The figures also showed that, since 2000, reoffending among juveniles who received a community penalty rose by 5.5%, while falling by 7.5% for those who received a custodial sentence.
The Prison Reform Trust, said: “The number of children committing offences over the 12 months covered by the report fell by a fifth, the number reoffending by 17%, and the number of further offences by 15%, significant reductions which reflect the success of concerted efforts by police, youth offending teams and others to tackle youth crime.
“Marked geographical variations in reoffending indicate that there are lessons to be learned from high-performing local authorities and show we can and must do more to help children out of trouble.”
A Ministry of Justice spokesman said: “Overall, reoffending is falling and the majority of criminals do not go on to commit further crimes. However, we believe reoffending rates are still too high.
“We are introducing reforms to break the cycle of youth offending including robust intervention, increasing the use of restorative justice and supporting local programmes which better tackle the root causes of youth crime and reoffending.
“We also want to free up practitioners to give them greater discretion in tackling offending.”
PUBLISHED 18/4/2012. 00.01
This is the third in a series of inspections at Cookham Wood since it became a juvenile facility
in 2008. The regularity of inspection is, in part, a reflection of serious concerns that the Youth
Justice Board and this inspectorate have had about the establishment as it has sought to cope
with the challenges of its changed responsibilities. This inspection was commissioned by the
Youth Justice Board.
In 2009 we found a place that we described as frightening and unsafe. In 2010 we found
improvements but characterised the establishment as being off the critical list but still needing
intensive care. This inspection found that Cookham Wood was continuing to make good
progress. We found that outcomes for young people were all now reasonably good across our
four tests of a healthy prison.
Young people felt safer than they had when we last inspected and safer against comparators
in similar establishments. The number of violent and anti-social incidents remained too high,
but staff were now much more confident in using violence reduction and behaviour
management procedures. There was good consultation with young people and a good and
developing understanding of violence and bullying issues through the analysis of meaningful
data. Mediation was increasingly being used and it was encouraging that use of force was
Developments in the Phoenix Unit, a facility for the most disruptive, which were still embryonic
when we last visited, had progressed well. The unit had a greater clarity of purpose and the
quality of individual case management was reasonable. Arrangements to support safeguarding
and child protection were effective and robust but would have benefited from greater
engagement by the local authority.
Accommodation at Cookham Wood remained far from ideal but wings were now cleaner and
standards were better. Some of the limitations of the accommodation had been mitigated by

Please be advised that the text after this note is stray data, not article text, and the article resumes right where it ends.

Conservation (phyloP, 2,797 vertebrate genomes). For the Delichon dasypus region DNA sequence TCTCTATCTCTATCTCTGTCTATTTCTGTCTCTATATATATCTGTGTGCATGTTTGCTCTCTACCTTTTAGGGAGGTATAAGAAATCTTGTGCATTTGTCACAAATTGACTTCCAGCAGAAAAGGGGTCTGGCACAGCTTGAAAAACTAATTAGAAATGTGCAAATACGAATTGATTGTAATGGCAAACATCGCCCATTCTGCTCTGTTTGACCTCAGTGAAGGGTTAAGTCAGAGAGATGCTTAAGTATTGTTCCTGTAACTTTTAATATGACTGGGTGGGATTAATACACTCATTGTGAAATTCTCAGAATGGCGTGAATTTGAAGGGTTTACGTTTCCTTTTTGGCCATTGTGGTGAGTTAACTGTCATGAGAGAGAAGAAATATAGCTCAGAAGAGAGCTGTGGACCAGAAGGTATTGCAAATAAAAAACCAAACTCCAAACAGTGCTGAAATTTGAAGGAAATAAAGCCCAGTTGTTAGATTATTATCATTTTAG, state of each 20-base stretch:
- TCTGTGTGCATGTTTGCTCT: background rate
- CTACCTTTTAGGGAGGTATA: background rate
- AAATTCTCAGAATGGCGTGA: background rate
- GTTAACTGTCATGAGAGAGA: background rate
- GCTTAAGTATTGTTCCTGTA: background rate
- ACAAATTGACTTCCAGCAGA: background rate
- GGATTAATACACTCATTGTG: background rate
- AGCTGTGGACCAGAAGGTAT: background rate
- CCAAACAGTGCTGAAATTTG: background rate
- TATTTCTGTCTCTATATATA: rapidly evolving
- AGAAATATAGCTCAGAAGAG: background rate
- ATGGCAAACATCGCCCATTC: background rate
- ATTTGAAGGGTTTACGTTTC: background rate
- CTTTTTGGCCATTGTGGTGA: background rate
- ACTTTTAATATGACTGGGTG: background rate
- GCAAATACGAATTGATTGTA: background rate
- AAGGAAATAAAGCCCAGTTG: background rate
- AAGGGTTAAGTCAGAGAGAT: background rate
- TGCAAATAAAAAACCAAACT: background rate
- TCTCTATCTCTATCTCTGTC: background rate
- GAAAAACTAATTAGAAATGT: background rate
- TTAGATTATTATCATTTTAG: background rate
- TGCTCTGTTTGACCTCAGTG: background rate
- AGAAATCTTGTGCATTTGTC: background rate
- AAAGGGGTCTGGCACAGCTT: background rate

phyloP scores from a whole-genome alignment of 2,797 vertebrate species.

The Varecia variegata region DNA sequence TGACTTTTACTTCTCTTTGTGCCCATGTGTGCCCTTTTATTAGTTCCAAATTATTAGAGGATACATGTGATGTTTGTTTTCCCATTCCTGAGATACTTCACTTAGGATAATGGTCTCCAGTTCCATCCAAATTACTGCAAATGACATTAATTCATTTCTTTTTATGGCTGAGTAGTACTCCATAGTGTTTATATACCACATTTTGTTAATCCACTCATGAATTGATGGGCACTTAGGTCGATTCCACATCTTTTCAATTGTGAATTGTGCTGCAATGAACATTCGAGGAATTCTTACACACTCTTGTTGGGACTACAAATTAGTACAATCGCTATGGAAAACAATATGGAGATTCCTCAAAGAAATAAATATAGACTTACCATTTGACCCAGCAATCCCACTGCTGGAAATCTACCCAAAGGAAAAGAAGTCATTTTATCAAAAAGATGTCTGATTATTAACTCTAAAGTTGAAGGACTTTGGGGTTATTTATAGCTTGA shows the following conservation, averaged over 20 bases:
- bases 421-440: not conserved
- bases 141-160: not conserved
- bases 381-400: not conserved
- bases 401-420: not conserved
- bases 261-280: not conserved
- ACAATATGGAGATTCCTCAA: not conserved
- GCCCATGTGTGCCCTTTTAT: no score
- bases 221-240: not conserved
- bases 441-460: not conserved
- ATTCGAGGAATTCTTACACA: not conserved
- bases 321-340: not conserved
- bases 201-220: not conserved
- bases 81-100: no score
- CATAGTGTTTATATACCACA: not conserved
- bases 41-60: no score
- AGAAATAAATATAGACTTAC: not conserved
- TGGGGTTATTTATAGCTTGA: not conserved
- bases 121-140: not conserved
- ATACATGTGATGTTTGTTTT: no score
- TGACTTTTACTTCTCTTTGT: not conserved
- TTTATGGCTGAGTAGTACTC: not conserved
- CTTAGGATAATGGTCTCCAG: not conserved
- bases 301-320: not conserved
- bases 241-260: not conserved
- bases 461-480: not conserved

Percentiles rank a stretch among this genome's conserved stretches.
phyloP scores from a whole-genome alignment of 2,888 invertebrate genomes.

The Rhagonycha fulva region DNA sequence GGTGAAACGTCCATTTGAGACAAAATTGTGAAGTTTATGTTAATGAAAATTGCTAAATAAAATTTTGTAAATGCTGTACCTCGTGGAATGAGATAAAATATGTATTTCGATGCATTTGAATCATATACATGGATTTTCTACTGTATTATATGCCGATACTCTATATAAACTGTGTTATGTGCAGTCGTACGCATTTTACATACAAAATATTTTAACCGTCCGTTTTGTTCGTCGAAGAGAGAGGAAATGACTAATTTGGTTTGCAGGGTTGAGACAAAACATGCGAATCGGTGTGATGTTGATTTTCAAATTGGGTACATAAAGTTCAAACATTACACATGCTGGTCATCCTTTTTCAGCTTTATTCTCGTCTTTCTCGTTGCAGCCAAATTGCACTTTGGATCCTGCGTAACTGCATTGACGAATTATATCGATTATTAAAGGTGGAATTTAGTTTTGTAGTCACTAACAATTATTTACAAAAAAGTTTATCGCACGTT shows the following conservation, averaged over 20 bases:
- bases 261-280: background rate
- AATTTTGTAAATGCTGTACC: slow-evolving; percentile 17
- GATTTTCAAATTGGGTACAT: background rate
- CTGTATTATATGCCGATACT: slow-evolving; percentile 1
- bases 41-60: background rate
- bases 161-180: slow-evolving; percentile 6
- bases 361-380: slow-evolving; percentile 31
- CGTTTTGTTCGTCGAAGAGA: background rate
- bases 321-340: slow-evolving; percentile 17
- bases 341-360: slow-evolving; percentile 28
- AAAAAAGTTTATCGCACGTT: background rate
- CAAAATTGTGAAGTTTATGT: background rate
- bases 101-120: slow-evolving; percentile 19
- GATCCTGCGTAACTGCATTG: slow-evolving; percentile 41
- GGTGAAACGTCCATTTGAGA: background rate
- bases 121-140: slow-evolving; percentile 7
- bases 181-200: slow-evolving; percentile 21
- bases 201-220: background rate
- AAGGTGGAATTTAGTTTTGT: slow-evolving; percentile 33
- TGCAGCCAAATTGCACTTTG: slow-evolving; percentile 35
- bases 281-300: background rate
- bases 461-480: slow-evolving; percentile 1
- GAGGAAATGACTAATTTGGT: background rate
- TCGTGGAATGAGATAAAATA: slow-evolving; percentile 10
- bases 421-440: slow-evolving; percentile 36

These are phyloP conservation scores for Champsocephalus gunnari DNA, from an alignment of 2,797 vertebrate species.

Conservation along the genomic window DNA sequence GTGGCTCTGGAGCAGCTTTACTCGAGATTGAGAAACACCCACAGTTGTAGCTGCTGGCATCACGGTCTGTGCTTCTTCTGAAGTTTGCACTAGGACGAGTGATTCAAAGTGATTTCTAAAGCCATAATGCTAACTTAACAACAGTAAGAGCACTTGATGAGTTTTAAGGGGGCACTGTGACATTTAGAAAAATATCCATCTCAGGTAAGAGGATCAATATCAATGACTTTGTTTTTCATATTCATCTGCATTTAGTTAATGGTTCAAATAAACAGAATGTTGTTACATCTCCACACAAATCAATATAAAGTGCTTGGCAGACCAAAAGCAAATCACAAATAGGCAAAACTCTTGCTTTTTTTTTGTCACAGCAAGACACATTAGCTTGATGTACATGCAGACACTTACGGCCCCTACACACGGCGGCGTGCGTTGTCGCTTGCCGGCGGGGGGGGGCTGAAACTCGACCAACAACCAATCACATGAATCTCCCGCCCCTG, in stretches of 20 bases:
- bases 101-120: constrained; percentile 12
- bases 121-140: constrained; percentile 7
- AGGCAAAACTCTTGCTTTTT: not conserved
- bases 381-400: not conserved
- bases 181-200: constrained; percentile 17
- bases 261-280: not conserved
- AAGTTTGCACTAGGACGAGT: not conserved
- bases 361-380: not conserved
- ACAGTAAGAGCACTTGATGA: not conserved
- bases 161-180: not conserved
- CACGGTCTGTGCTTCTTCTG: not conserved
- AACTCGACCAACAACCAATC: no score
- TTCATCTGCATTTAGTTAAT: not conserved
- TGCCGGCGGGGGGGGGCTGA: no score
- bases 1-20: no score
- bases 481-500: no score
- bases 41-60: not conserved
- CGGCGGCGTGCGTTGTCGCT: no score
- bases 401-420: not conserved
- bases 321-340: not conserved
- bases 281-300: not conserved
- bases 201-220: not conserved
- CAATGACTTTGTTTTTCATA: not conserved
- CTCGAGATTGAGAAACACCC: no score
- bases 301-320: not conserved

better staff supervision and, despite some ambivalence among some young people, the quality
of relationships between young people and staff were good. Staff were more confident and
some innovative local training was developing their understanding of, and skills working with,
young people. Regular surveys of young people, consultation forums and effective use of
advocacy services were taken seriously and were also having a positive impact.
Work to support and promote diversity was generally good with a broad approach that
demonstrated attention to all the key strands. Work with foreign national young people was
improved with better cooperation with the UK Border Agency and innovative support on offer
through a foreign national youth club. Complaints were well managed and health care,
particularly mental health care, was much improved.
There had been a broad improvement in the quality of the regime on offer. Most young people
had a reasonable amount of time out of cell, although arrangements for exercise in the open
air were quite limited. Access to education and training was good and, for the individual, well
planned. New courses had been introduced and standards were good. There was however,
more scope to develop progression opportunities in learning, particularly as it applied to those
held for longer periods of time. Access to PE was good.
Work to support resettlement was similarly improving. There was a need for better coordinated
care planning for young people with substance misuse issues and for those young people
moving on to the adult estate. However, reintegration arrangements were generally based on
effective needs analysis and sound training planning. The growing confidence with which the
establishment was addressing resettlement issues was evident in work such as the
development of an interesting resettlement consortium with local authorities aimed at the
promotion of training and employment. There was also some effective use of temporary
release to support reintegration and the appointment of a youth worker, again linked in to the
community, was a creative way of supporting personal and social development.
This is an encouraging report. Cookham Wood has come a long way in three years but there is
no room for complacency and further improvement is still required in all the areas we
inspected. The establishment is, however, well led and has a renewed sense of confidence.
The governor and her staff should be commended for what they have achieved so far.
HM CHIEF INSPECTOR